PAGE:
Bringing Innovation to the Aging Product Page
by Micah Saiger, Creative Director
Stuck at home and shopping online? Who isn’t. The pandemic has turned brick and mortar completely upside down, leaving online shoppers with limited tools to make confident purchase decisions. When you think about it, eCommerce stores have barely changed over the years. For the most part customers get a few product images, some bulleted details, customer reviews and maybe a video if you’re lucky. But this is all changing.
The current state of the world will only accelerate the need for online innovation. Companies across the board are looking for ways to offer a better shopping experience to set themselves apart and stay afloat. It’s only a matter of time before everyone begins to implement new tools in order to retain loyal customers and be competitive within the industry. The good news is you’re reading this – therefore you’re aware that product page innovation is essential, and that some of these innovations are tangible today.
Understanding Your Customer’s Needs
Today’s companies need to be shifting their attention to their customer’s online shopping experience. What are customer pain points on your website? What tools can you add to product pages that help boost confidence in making a purchase? User testing and A/B testing definitely help shape the shopping experience, but it’s also good to step back and think through your customer’s persona. What struggles might your specific target demographic run into? Here are a few examples:
Suzy lives in New York City. She works in advertising and loves to shop. Now that she’s spending a lot of her time at home she relies on online shopping rather than perusing the streets of Soho. She’s been working from her kitchen table for the past few months but is now ready to upgrade to a desk and have a dedicated workspace. She’s been looking at furniture stores online but is running into some issues:
- She can’t tell what size the desks are from the pictures.
- She can’t get a good sense of the materials used or see the product from all angles.
- The images don’t give her a sense of storage capacity.
Bill lives in Boston and recently lost his favorite pair of sunglasses. His local store is currently closed, leaving Bill to rely on online shopping to make his purchase. He’s running into some issues:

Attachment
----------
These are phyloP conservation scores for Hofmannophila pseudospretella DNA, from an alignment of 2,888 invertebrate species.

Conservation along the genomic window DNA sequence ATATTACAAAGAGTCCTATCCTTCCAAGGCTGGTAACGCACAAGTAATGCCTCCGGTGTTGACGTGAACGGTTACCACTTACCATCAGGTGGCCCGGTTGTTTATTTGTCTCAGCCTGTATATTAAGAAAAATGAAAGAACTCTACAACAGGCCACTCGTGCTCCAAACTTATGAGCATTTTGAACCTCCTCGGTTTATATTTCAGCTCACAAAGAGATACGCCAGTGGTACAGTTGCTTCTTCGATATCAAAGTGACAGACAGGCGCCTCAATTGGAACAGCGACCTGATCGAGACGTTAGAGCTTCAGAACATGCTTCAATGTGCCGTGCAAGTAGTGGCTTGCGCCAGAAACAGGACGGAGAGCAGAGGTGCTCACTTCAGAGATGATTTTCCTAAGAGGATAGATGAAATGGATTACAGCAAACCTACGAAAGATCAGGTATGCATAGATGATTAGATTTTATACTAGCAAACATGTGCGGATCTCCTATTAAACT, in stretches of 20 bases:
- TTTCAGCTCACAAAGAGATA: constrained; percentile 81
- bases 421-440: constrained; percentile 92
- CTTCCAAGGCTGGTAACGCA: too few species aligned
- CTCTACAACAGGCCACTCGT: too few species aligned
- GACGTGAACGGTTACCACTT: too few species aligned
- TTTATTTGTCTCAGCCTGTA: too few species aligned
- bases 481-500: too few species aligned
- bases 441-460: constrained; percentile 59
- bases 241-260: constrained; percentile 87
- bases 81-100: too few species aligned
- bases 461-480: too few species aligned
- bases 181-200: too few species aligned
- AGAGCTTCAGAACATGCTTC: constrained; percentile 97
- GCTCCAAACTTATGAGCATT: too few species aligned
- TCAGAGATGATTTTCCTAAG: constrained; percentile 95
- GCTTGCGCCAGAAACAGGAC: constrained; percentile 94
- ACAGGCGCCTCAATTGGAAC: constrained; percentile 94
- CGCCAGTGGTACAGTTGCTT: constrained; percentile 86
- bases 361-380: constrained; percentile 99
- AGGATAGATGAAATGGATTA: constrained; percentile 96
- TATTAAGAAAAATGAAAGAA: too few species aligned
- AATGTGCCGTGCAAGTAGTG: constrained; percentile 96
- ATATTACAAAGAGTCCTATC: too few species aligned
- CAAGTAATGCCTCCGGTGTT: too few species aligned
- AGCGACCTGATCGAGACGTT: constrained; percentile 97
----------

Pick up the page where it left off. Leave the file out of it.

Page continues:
- He can’t tell how the sunglasses will look on him.
- He’s having trouble viewing details of the product.
The Right Tools at the Right Time
We can all relate to the high levels of consideration that Suzy and Bill are exhibiting as they have historically chosen to buy these products in person. There’s always a level of uncertainty when making an online purchase, especially when it’s a higher-priced product or a product that isn’t easy to return. Based on their main pain points, we can assign current technologies that offer solutions for helping shoppers get the answers they need.
Giving customers the ability to understand the true-to-life size and scale of a product.
Understanding the size and scale of a product from traditional imagery is a common challenge for online shoppers. From products like watches to TVs, it’s an important consideration. Augmented Reality technology allows shoppers to view products in their environment at true-to-life size and scale with their phone’s camera. Brands can now give their customers via a single button on the product page the ability to place a bag on their table or a fridge in their kitchen to make a more educated and confident decision.
Allowing customers to virtually try-on a product.
Virtual try-ons are here and can be used for many types of products. With the click of a button, consumers can try on products like sunglasses, hats or even jewelry, all from the product page.
Increasing the customer’s ability to visualize product details.
There are fantastic traditional images out there, but imagery will always have a looming imagination gap. In order to really be able to see all the angles of a product and zoom in on every detail, you can only rely on 3D models. With the growth in 3D capture technologies like photogrammetry and laser scanning, 3D has reached a new era. It can truly compete with, if not surpass, the traditional product image by offering more information.
3D and Augmented Reality are two technologies that offer the product insight that shoppers are looking for when brick and mortar isn’t always an option. With online shopping becoming more routine and online shoppers across all demographics becoming more tech-savvy, it’s only a matter of time that 3D and AR become a standard offering. How will you keep up?
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